The first hurdle was the language barrier. The thought process was hard for me to interpret, but I came up with a sketch based off his art order. Easy enough. The different illustration style worked out and the client was very happy with the new direction.

Once I got approval I had two visions on how this could work out. So I sent the style I wanted to push. It wasn’t what he was hoping for, but I needed to take that chance. So I went back to my signature style and redid a character for approval to do all the others. Second style for the win! I’m OK with that. Ultimately, he has to be happy with it. As much as I wanted to try the retro inky look, I think he made the best decision. Just because a client contacts me for what I do, it doesn’t always mean I am right.

One thing he really wanted was to keep the magic of the sketch. Often fun sketches get too cleaned up and it misses that “something”. He was persistent in wanting that look. So I tried hard to go line for line over the sketch. gain, good call.

Once all the outlines were done, it was off to coloring. Exploring some simplicity in colors, we opted for full color. The image was created in Adobe Illustrator and is ready for print. The brilliant thing I love about i is the flexibility in size output. He produces books in print and digital and he can engage images for his class as big as he wants!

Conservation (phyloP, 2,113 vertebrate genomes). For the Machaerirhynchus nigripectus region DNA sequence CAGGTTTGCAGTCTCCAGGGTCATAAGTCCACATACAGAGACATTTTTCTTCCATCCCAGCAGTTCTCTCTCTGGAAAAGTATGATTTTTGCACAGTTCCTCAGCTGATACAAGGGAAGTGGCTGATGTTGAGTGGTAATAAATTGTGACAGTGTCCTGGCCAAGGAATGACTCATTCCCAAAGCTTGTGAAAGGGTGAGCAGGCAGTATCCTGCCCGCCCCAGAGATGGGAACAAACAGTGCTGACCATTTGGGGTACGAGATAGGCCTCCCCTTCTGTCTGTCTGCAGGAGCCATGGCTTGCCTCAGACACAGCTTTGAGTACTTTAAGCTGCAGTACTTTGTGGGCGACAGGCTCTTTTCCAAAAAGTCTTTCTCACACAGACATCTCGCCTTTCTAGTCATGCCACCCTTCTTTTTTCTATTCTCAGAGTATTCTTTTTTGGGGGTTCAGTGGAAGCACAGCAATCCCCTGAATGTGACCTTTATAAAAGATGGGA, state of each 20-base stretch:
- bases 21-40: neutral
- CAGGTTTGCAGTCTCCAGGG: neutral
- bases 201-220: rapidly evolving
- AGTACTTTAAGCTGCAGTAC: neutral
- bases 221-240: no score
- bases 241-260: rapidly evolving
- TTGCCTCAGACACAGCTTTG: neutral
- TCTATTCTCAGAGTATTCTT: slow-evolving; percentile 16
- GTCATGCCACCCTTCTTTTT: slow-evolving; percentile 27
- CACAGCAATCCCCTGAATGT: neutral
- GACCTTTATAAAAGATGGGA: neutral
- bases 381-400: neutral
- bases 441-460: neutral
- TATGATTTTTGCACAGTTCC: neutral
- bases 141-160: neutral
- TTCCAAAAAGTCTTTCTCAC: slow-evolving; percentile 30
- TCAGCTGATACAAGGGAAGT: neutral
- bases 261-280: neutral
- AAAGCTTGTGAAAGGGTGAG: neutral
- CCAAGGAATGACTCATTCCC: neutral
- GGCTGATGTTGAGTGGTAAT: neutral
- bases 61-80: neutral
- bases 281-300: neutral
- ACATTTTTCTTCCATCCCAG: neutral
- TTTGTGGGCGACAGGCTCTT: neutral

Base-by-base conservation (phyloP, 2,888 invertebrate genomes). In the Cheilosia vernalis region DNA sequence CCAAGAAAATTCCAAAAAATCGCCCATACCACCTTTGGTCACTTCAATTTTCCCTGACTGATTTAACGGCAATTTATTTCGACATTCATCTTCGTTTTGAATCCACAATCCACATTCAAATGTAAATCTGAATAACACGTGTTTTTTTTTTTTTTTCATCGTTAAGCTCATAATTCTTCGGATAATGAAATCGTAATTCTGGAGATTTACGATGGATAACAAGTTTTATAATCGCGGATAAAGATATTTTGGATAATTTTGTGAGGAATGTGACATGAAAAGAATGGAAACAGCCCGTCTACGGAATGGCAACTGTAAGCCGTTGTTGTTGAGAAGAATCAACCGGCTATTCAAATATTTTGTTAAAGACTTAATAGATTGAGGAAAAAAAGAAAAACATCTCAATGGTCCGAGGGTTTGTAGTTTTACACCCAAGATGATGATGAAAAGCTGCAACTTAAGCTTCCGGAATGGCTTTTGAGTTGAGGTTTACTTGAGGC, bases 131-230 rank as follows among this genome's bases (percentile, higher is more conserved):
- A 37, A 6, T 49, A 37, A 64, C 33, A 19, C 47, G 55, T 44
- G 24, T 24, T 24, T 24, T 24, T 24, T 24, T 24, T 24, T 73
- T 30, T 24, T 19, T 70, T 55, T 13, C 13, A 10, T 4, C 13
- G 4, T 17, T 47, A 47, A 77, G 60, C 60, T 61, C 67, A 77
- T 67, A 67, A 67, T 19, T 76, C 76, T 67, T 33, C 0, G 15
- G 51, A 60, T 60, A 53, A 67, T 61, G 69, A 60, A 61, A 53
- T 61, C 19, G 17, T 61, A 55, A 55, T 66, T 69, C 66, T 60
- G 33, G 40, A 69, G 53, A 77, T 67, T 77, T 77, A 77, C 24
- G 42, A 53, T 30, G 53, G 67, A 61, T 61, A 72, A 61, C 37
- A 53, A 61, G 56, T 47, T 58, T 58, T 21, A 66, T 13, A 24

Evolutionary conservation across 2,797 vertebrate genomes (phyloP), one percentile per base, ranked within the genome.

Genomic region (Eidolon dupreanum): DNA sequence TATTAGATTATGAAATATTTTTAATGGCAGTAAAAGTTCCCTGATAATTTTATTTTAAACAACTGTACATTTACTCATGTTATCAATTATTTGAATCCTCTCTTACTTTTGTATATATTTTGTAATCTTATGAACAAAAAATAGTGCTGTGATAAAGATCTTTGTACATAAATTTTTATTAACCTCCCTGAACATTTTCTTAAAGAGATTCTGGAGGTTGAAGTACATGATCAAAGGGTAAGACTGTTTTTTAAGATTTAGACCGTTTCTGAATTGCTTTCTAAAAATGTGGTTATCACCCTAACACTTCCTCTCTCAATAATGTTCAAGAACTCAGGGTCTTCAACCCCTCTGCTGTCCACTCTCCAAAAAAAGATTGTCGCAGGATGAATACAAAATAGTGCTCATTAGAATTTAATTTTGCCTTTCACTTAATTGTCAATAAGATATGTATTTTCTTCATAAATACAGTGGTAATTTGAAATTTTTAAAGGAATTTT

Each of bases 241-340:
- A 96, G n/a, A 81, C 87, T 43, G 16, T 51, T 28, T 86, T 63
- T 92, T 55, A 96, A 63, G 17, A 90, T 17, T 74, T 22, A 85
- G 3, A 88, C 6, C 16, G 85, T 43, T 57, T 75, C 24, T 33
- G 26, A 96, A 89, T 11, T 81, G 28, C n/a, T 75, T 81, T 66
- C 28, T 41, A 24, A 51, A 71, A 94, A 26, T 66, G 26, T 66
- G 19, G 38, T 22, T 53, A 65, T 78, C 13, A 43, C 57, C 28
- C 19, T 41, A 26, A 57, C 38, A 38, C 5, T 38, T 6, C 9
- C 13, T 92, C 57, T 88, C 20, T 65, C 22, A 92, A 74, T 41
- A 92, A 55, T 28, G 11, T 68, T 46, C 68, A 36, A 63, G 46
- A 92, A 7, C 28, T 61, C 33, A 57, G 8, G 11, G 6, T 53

Lesson learned: Communication is king. My goal is to communicate both orally and artistically to help clients get what they want. Simply put, “It is exactly what I wanted” is how I wrapped up this project for the client.

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Christmas Project

 

I work with clients that have various applications for my illustrations. Most tend to be online/video or in game, so I still only see the work on screen.

But I was pleasantly surprised to get a sample packet in the mail from a Christmas project I helped NorthPoint Ministries with! Nice printed coloring books celebrating the birth of Jesus.

The Art Director had a great vision for something other than the typical manger scene. The kids ministry wanted something different so we went with more of a camel point of view. The kids ministry and creative staff do amazing productions, so it was exciting to work with them on this. Originally I was only doing a few illustrations, but it quickly changed when the Project Manager and Art Director liked the work so much and wanted me to do the entire layout. On a normal project, I would just pass along the files, so it was very fun to work the entire book from start to finish. Graphic design is something I enjoy. Illustration is something I’m passionate about. So it was double the fun. The staff there made is really easy for me to explore the space, but stay in their design standards. From the first sketch to the final production output I was able to help bring a new look to an old story.

As much as I love seeing the work put to good use, it is even mo’ bettah to get samples in hand, with a super nice note!

If you need design, production and hopefully illustration help, don’t hesitate to ask me how I can help!